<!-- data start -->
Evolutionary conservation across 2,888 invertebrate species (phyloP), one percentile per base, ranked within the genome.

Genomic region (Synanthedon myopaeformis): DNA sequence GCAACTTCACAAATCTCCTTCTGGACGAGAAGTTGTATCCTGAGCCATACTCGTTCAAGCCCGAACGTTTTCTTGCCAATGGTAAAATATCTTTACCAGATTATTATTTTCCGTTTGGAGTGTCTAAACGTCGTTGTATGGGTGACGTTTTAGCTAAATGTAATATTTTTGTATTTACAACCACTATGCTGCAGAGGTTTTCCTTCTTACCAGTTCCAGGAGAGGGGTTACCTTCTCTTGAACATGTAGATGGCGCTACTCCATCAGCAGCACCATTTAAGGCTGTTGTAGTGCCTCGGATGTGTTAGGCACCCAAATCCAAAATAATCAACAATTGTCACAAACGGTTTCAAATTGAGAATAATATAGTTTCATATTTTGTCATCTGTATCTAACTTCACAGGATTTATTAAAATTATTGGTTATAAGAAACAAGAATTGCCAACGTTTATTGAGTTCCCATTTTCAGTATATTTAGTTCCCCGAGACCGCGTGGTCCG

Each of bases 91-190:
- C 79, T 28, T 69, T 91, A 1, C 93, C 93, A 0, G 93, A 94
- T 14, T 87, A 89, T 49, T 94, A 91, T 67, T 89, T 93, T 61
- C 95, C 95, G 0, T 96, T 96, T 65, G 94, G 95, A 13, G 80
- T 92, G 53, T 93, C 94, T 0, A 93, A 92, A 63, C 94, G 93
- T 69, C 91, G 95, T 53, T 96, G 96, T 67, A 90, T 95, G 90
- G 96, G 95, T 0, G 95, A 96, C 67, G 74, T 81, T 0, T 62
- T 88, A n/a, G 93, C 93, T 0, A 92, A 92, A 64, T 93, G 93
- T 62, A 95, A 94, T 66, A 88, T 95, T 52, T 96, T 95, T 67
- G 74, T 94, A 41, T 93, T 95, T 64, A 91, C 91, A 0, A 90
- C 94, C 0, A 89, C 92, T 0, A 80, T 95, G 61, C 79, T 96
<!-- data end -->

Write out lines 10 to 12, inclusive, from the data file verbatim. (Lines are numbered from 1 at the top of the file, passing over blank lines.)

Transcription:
- T 88, A n/a, G 93, C 93, T 0, A 92, A 92, A 64, T 93, G 93
- T 62, A 95, A 94, T 66, A 88, T 95, T 52, T 96, T 95, T 67
- G 74, T 94, A 41, T 93, T 95, T 64, A 91, C 91, A 0, A 90